The last time you got your mammogram results, you may have noticed a small note about your breast density. If you are like 40 percent of women, it might have said something like, “Your breasts are heterogeneously dense, which may obscure small masses and may put you at greater risk of developing breast cancer in the future.” While this may sound a bit scary, you may be surprised to find that it’s a normal reading.
Normal breast density exists on a spectrum from not dense at all to extremely dense. Knowing this information is important; it helps women, and their doctors decide which breast screening methods are best, and how often they should get them. According to the American Cancer Society, whether a woman has dense breasts or not, regular screenings (mammograms in particular) are still the best way to find cancer early.
Because of the relationship between breast density and cancer risk, it is now the law in many states that breast density information be conveyed to each woman who has a mammogram. This means that women, now more than ever before, understand that breast density matters and many can tell you just how dense their own breasts are. With this knowledge, most women wonder if their breast density will affect their options when it comes to cosmetic breast surgery.
To help answer this question, it will help if we first explain what doctors mean when they talk about breast density.
What is Breast Density?
Breast density is a radiologic (mammogram) finding that has nothing to do with how breasts look or feel from the outside. Breast density reflects the amount of fibrous and glandular tissue in a woman’s breasts compared with the amount of fatty tissue in the breasts, as seen on a mammogram.
Thus, the classification of density has to do with the ratio of fat (not a dense tissue) to everything else that makes up the breast, including this glandular and fibrous tissue. On a mammogram, the fat shows up dark and the rest of this matter shows up white- therefore the whiter the matter on a mammogram, the denser the breast classification. The breast density classifications that may be assigned are – from least dense to most dense – the following:
- Fatty: meaning the breasts are almost entirely fatty (about 10% of women experience this finding).
- Scattered Fibroglandular: meaning few areas of dense tissue are scattered throughout the breasts (about 40% of women experience this finding).
- Heterogeneously Dense: The breasts are evenly dense throughout (about 40% of women experience this finding).
- Extremely Dense: meaning the breast are mostly dense throughout (about 10 percent of women are categorized as having extremely dense breast tissue.)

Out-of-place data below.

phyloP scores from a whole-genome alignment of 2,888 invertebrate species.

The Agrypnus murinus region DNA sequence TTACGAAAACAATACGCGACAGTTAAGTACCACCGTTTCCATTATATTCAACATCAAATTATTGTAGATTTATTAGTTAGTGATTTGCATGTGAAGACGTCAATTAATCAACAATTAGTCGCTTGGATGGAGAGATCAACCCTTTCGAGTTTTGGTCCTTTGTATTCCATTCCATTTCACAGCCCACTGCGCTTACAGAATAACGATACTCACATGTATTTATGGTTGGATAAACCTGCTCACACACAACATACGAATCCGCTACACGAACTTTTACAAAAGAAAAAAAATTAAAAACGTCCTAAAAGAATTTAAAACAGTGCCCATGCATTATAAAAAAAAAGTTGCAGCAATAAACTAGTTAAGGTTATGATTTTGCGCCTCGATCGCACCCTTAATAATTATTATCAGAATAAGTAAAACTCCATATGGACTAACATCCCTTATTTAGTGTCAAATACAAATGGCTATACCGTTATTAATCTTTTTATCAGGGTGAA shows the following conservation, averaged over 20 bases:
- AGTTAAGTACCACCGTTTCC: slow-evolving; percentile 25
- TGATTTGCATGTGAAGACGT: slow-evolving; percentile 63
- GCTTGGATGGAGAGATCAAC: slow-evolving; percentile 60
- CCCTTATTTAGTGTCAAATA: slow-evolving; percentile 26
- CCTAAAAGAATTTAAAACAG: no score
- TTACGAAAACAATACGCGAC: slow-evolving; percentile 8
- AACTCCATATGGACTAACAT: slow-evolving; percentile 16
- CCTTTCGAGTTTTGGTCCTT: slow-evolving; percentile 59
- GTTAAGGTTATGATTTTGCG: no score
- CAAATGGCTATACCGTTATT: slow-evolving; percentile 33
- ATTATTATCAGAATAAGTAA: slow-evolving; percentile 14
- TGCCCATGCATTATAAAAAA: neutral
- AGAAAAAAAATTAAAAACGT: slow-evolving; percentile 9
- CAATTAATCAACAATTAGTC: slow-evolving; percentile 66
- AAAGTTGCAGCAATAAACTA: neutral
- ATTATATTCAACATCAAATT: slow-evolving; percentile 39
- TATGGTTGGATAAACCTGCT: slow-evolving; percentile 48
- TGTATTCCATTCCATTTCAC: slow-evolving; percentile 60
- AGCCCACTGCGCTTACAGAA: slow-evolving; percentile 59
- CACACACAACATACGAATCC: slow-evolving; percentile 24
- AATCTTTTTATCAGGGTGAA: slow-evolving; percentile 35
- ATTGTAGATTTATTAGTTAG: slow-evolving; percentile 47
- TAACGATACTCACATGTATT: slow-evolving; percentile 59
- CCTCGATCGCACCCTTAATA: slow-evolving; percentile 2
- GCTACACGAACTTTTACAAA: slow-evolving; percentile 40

You can learn more about these breast density types- and see images too – at the American Cancer Society.
At Synergy Plastic Surgery, our plastic surgeons perform a wide range of cosmetic surgery procedures including breast implants, liposuction, breast lifts, and breast reductions. In some cases, a combination of one or more of these procedures may be performed, depending on the goals of the patient.
How does breast density may come into play with each of these procedures?
Breast implants are placed underneath the breast tissue, not within it. This means that the breast tissue itself, no matter how dense, sits on top of the implant and therefore has little bearing on whether a breast implant is possible.
Liposuction in the breasts alone is sometimes an option for women who are looking for a mild reduction in breast size. It is possible that a woman with extremely dense breasts, which means they have a lower ratio of fat to other tissue, may have a limit as to how much fat can be successfully removed using this method. It is important to discuss your personal aesthetic goals with your surgeon to find a solve that is unique to your anatomy and goals.
Breast Reduction or Breast Lift
A breast reduction or lift sometimes includes liposuction, and the limitation previously mentioned may come in to play to some degree. However, because these procedures also include an open surgical element, the goal of the reduction usually isn’t limited by breast density.
In conclusion, the biggest takeaway is that none of these procedures are totally off limits to a patient simply because they have higher breast density.
There are many factors that will limit a person’s plastic surgery options such as poor health, weight instability, or tobacco use, but breast density usually isn’t one of them!
As previously mentioned, every person has their own unique anatomical identity – and that includes breast density. Our plastic surgeons take all of this (and more) into consideration when customizing a plan to of action to meet your personalized aesthetic goals.
Schedule your complimentary consultation today (link: https://www.synergyplasticsurgery.com/contact/) to unlock your personalized Synergy Experience!